With what is happening in New York State, US, where they are about to ban Proof-of-Work (PoW) based Bitcoin mining, how likely is it that something similar could happen in Europe?
Does Bitcoin in Europe have the same fate as in the US?
There are two important details to highlight in order to understand what the real risks are.
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The first is that the state of New York is not going to ban PoW-based mining altogether, but instead is going to impose a “full review” of the overall environmental impact for mining farms that mine PoW-based cryptocurrencies such as Bitcoin.
This would not be a total ban, but a ban on operations for all miners who cannot demonstrate that they have an environmental impact below a certain threshold.
It is worth noting, however, that anyone who buys electricity from external suppliers may find it so difficult to prove that they are using clean energy that they may have to give up mining.
It is possible that a similar reasoning will be followed in Europe as well, since the only real big problem with PoW is energy consumption from polluting sources in particular.
The second detail is that in this case the discussion does not concern the whole of Europe, but only the 27 member states of the European Union.
In fact, the possible ban on mining is linked to specific EU regulatory decisions.
European regulations on Bitcoin mining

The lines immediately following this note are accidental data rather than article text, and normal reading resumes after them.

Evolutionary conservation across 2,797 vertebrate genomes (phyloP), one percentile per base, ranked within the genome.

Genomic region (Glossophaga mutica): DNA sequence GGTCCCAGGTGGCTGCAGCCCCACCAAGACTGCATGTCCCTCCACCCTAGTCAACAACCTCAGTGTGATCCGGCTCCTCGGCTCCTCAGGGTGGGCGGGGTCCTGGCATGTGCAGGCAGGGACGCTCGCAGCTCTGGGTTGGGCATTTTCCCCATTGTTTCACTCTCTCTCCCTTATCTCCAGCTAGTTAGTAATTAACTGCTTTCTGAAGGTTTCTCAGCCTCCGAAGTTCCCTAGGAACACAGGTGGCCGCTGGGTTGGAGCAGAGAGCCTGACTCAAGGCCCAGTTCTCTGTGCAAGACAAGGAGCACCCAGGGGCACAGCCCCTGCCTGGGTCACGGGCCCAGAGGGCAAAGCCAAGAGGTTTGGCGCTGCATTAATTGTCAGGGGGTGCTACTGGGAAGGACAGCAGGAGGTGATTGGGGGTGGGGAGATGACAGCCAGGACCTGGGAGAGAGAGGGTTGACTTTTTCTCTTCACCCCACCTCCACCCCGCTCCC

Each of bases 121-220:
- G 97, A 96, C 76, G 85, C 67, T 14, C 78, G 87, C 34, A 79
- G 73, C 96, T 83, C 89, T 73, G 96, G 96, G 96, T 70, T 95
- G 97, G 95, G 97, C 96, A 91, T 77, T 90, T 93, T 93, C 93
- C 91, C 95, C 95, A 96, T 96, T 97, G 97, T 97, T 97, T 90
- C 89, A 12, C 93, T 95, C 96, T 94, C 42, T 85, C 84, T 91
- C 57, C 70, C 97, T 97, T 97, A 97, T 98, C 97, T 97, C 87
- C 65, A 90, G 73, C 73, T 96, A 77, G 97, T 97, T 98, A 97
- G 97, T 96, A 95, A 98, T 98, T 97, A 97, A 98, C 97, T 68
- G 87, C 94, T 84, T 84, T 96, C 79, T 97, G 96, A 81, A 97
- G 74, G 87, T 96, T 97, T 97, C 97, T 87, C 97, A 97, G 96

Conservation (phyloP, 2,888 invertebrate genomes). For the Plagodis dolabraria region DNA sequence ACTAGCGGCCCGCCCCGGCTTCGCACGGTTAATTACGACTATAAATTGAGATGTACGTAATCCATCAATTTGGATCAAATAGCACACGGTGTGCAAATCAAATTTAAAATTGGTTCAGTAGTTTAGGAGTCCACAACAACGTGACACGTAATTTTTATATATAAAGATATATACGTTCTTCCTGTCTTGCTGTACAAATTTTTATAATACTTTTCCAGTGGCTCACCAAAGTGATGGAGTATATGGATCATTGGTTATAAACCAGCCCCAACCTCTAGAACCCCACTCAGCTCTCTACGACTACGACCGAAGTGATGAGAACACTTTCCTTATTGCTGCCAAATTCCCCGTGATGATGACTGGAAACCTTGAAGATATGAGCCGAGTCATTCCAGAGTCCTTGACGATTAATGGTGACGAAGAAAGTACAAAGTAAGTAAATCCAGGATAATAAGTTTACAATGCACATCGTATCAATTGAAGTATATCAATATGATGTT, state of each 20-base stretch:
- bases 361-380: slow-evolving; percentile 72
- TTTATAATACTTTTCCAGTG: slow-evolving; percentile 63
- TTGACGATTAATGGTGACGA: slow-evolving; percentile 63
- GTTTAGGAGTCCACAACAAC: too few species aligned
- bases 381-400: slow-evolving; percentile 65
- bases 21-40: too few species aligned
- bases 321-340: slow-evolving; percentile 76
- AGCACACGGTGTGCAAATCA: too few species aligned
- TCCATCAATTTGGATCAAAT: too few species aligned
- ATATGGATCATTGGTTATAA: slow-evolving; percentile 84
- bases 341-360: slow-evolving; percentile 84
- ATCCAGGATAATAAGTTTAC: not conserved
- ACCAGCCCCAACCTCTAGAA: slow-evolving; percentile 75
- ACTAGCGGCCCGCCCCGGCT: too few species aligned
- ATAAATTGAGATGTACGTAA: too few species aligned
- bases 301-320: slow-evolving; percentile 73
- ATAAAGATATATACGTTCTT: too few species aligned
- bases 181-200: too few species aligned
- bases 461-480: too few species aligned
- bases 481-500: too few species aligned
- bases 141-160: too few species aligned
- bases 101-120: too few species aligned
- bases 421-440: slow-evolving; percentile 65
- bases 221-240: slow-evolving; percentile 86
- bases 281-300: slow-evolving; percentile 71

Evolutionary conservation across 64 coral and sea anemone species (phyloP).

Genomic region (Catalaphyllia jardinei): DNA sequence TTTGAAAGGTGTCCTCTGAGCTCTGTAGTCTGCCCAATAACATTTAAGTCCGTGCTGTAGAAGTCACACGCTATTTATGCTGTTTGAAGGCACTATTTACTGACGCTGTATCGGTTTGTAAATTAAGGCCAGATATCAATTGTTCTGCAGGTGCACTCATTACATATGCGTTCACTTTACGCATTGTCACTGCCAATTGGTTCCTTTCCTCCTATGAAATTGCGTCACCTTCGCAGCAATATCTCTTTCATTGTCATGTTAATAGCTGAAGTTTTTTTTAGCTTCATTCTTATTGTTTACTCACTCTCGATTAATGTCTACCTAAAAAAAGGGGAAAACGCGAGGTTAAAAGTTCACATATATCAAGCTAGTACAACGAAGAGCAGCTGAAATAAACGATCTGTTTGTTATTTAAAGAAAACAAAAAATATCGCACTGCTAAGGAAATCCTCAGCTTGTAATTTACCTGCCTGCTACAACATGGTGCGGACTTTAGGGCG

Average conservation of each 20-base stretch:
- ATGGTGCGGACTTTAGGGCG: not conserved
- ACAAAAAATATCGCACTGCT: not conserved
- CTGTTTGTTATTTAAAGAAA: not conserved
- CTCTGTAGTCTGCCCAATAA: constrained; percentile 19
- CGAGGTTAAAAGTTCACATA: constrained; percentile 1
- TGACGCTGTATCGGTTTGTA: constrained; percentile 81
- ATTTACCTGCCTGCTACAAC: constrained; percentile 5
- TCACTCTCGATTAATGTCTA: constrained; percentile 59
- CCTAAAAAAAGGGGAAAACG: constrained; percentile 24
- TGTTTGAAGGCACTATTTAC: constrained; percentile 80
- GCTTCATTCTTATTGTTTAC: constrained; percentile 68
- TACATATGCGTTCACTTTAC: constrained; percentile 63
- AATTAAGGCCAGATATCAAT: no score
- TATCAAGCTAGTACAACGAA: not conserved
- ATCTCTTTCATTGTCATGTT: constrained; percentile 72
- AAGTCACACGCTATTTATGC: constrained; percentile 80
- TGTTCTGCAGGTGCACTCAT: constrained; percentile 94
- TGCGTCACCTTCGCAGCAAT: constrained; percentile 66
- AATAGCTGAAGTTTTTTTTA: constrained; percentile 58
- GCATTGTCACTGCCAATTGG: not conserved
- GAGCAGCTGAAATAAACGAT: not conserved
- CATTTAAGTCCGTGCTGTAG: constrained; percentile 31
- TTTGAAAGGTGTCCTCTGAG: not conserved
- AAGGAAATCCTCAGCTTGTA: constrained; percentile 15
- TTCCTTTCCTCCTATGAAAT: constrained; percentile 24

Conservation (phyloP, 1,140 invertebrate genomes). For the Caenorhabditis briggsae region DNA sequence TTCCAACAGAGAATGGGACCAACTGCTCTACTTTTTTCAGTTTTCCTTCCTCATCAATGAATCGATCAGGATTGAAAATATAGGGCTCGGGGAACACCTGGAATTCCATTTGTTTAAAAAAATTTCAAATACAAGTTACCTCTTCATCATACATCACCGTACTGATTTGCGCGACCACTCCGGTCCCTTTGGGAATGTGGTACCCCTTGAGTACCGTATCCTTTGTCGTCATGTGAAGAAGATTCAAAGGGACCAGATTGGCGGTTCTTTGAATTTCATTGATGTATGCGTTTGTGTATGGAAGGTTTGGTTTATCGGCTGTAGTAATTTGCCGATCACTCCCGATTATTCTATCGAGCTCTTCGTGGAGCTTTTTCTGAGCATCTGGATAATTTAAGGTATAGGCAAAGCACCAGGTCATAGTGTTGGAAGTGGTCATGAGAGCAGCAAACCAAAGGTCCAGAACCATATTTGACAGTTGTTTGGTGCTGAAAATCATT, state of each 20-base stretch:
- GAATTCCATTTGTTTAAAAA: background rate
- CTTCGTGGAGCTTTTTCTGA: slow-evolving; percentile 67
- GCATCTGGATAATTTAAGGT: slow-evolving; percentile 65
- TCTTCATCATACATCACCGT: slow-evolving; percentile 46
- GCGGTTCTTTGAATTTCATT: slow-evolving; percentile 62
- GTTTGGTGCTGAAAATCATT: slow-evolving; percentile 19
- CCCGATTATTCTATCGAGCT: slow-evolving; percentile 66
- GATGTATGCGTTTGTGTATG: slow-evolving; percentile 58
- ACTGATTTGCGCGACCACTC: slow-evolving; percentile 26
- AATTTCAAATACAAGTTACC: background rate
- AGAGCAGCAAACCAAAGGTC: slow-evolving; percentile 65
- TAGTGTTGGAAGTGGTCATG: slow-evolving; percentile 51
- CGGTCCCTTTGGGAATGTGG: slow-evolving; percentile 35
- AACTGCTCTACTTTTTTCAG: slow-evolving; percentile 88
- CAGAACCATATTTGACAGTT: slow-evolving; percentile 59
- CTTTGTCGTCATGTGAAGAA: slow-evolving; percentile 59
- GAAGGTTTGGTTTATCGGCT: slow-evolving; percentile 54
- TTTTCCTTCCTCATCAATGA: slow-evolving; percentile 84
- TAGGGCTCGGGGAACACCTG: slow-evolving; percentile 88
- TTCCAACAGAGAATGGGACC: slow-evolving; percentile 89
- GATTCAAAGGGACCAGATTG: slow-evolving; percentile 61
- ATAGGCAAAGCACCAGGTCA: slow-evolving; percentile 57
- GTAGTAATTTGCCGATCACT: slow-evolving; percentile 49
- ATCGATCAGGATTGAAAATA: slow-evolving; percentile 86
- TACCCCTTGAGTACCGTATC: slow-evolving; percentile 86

To tell the truth, the first attempts by the EU to do so seem to have failed, so much so that there is currently no ban, and there is also no draft law ready to be approved in this sense.
However, especially after what is happening in the State of New York, it seems likely that sooner or later the EU will also manage to pass some similar legislation.
It is worth noting that there are a number of Bitcoin mining farms within the borders of New York State that use electricity generated internally from renewable sources, so even in the event of a ban, these mining farms would most likely continue to operate. Something similar could happen in the EU, where for example there are already a number of mining farms that use self-generated hydropower, or purchased exclusively from certified producers.
Thus, a total ban is unlikely. Moreover, the ban will only affect mining activities, which will be carried out elsewhere.
News about the ban
There are two false reports that are circulating a lot, especially on the Internet, about this possible ban.
The first one claims that the energy consumption of Bitcoin mining is increasing and will continue to increase.
Instead, since December last year, the increase seems to have stopped, at least for now. Moreover, with the reward for miners being halved every four years, consumption is bound to fall sooner or later, as this depends on the very size of the miner’s income, of which the reward is by far the largest slice.
The second is that a ban could in fact force Bitcoin to also switch to Proof-of-Stake.
This news is completely false for three reasons.
The first one is that as of today it is practically impossible to change the Bitcoin protocol so much as to replace PoW with PoS. So the risk of such a substitution is practically non-existent.
The second is that the ban refers to mining activity, and not to the exchange or payment in BTC. So it does not apply to the Bitcoin protocol, but only to miners.
The third is that if PoW mining is banned in one area, miners will move to other areas, as happened last year to Chinese miners who moved to Kazakhstan, or even to the US itself.
In fact, while New York State is banning PoW mining, Texas is happily welcoming many Bitcoin miners.
So not only will Bitcoin remain based on PoW, but Bitcoin mining itself will continue, with miners simply moving from places where they are not allowed to do so, to other places where they are welcome.
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